I’m visualising data in python because it is the lingua franca of my team. I’d like it to be real-time and interactive or publication-quality, but I won’t be inconsolable if I cannot achieve both simultaneously.
Visualisation is not an especially strong suit of python; the strong suit is hodgepodge, decoupage, bricolage, and, uh, potpourri. Therefore our solution will be to cobble something together, or better, to use someone else’s cobbling.
The classic option is matplotlib. It can’t do all those modern hipster graphs without hard labour and is awful at animations and interactions, and it fugly per default. It works OK out of the box. There are libraries which use matplotlib as a backend and aim for something smoother.
It is an acceptable default with lots of weird edge cases when you try to be clever.
Note some confusing terminology;
Axes object, which is constructed by an
Axis objects, but is much more than a list of such objects, being
the basic“graph” object.
Read Jakevdp’s manual.
Here are some miscellaneous tips:
- If you are using jupyter, the nerdy extension is jupyter-matplotlib which integrates interactive plotting into the notebook better.
- Improving log y-axis plots, esp histograms
Grammar of graphics
The default matplotlib stylesheet aspires to look like 80s spreadsheet defaults, but if you are not a retrofuturist, you want to change the stylesheet. Some of the built-in stylesheets are OK.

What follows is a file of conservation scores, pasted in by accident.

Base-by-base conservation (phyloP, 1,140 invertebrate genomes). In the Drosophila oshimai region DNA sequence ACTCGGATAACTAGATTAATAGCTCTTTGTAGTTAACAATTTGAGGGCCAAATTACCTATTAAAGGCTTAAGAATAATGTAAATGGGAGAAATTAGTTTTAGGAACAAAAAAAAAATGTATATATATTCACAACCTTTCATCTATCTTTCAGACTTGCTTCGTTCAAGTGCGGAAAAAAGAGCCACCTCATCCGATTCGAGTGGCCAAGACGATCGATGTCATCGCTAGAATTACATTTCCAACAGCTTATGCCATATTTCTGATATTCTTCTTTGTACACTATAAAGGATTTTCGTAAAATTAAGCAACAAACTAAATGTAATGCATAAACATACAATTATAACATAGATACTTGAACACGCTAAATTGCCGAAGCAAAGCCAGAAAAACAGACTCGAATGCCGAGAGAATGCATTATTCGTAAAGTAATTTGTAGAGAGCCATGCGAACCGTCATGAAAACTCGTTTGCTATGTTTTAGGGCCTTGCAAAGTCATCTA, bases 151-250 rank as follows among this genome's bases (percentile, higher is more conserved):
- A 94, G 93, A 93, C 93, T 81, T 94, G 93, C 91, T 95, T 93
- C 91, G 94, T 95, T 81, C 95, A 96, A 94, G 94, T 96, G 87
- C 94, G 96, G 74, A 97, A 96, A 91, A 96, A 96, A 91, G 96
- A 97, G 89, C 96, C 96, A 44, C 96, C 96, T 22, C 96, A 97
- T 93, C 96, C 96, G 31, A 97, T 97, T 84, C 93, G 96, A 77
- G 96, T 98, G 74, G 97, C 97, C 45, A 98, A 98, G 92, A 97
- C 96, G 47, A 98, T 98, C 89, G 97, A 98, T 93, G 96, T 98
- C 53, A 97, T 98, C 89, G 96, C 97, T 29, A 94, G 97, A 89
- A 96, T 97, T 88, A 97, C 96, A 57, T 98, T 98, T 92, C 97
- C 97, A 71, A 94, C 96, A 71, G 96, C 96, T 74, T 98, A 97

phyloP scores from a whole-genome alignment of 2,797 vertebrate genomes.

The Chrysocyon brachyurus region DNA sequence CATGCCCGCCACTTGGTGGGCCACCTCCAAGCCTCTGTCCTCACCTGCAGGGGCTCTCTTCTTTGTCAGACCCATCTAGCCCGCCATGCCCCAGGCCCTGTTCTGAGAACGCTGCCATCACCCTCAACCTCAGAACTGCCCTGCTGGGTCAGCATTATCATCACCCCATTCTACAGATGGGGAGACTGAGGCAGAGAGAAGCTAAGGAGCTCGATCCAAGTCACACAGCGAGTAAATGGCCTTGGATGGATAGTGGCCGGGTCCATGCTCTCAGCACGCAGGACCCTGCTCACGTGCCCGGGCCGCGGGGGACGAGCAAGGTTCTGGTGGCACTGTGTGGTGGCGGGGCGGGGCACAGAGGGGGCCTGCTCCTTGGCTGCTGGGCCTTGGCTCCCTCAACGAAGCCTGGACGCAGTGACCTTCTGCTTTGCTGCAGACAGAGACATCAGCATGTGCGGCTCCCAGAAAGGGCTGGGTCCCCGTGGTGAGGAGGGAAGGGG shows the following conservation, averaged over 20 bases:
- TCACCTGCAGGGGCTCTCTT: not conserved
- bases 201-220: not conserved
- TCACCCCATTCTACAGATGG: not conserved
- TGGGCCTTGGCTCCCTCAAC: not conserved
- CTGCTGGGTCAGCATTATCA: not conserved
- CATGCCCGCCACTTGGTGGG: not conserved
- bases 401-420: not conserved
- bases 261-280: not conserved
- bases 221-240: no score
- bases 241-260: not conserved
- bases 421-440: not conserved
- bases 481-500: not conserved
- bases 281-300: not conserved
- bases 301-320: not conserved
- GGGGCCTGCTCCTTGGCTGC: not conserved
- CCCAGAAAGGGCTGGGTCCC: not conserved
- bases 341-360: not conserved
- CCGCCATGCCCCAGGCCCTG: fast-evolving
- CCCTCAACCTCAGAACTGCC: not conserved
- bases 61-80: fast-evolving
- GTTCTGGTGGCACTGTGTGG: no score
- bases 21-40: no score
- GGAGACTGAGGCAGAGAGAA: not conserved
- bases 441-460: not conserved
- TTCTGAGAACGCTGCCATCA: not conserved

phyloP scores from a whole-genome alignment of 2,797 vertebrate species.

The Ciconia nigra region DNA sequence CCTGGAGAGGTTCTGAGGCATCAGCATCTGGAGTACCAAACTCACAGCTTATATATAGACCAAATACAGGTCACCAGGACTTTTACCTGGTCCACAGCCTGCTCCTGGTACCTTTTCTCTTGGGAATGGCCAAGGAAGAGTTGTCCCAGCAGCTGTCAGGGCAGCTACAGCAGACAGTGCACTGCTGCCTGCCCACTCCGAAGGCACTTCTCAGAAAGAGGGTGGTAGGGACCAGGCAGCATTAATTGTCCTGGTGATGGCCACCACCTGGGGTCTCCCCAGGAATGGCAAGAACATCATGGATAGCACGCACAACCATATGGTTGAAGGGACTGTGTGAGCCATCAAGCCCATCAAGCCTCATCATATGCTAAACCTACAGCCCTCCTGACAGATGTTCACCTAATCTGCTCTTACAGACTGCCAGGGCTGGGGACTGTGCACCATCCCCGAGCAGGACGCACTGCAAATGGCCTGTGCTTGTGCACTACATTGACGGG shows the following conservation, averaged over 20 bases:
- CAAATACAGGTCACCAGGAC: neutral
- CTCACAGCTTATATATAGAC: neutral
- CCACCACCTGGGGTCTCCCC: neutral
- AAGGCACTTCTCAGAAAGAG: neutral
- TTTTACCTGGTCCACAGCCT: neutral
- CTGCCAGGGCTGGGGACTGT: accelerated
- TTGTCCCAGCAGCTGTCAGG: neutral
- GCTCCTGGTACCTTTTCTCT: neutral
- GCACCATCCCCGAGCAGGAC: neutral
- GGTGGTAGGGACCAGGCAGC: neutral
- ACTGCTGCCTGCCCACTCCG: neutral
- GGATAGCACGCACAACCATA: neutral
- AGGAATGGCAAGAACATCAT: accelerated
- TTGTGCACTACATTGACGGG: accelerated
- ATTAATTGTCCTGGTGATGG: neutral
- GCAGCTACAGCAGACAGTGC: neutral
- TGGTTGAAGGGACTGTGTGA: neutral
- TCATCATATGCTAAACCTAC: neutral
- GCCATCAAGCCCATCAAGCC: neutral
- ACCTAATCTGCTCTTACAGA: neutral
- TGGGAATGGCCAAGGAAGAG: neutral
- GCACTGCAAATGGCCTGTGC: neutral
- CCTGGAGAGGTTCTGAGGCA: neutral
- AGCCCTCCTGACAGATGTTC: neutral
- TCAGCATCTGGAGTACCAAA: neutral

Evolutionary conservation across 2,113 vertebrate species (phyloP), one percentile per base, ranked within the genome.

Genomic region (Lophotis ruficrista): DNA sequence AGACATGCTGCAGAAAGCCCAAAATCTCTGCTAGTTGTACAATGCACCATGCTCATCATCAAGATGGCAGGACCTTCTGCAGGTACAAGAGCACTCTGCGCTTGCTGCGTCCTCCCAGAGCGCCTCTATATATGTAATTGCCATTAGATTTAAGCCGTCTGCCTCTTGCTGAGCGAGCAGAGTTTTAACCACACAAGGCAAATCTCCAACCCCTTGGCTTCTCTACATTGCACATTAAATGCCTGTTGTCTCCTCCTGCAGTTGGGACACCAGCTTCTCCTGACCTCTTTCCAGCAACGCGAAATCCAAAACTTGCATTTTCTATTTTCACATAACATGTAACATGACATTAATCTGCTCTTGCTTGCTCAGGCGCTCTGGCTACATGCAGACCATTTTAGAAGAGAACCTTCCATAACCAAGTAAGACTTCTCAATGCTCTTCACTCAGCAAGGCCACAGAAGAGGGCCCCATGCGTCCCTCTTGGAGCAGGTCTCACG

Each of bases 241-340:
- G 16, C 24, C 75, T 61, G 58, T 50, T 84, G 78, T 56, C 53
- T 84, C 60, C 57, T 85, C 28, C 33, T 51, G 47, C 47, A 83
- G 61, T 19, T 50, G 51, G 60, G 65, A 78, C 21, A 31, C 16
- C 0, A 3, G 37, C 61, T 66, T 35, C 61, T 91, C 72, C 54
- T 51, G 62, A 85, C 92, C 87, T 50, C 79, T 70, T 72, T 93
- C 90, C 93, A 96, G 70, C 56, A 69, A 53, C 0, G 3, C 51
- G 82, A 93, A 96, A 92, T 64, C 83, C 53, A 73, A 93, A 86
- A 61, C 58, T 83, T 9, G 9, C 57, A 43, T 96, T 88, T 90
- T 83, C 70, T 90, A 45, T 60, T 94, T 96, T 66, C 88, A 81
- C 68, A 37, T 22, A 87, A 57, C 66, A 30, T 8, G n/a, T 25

Seaborn is another vaunted extension, which I would describe as an “Edward Tufterizer”. Extends matplotlib with modern apperance and some missing plot types.
A cute hack to justify matplotlib’s existence: xkcd graphs.
from matplotlib import rc rc( 'font', family='serif', serif=['Palatino'] ) rc( 'mathtext', fontset='cm' )
Supported math fonts are reputedly
- dejavusans (horrible default)
- dejavuserif (beware of odd greek letters)
- cm (”Computer Modern”. Classic, dated. )
- stix (not sure)
- stixsans (sounds like sans serif to me)
Alternatively you can render your graph labels with TeX which leads to some weird spacing but allows you to match fonts better.
Yellowbrick is a matplotlib specialisation for hyperparameter optimisation.
Yellowbrick extends the Scikit-Learn API to make model selection and hyperparameter tuning easier. Under the hood, it’s using Matplotlib.
Here are some promising hacks:
superset is Airbnb’s python+browser interactive data exploration tool.
The mpld3 package is extremely easy to use: you can simply take any script generating a matplotlib plot, run it through one of mpld3’s convenience routines, and embed the result in a web page.
2d only, AFAICT.
same tool (web browser), different approach: bokeh does “big-data” and streaming-based browser graphing for python. And its website probably looks the nicest out of everything I’ve mentioned, which counts for a lot. However, its print-output is bad; this is a web-oriented tool
GR is a universal framework for cross-platform visualization applications. It offers developers a compact, portable and consistent graphics library for their programs. Applications range from publication quality 2D graphs to the representation of complex 3D scenes. […]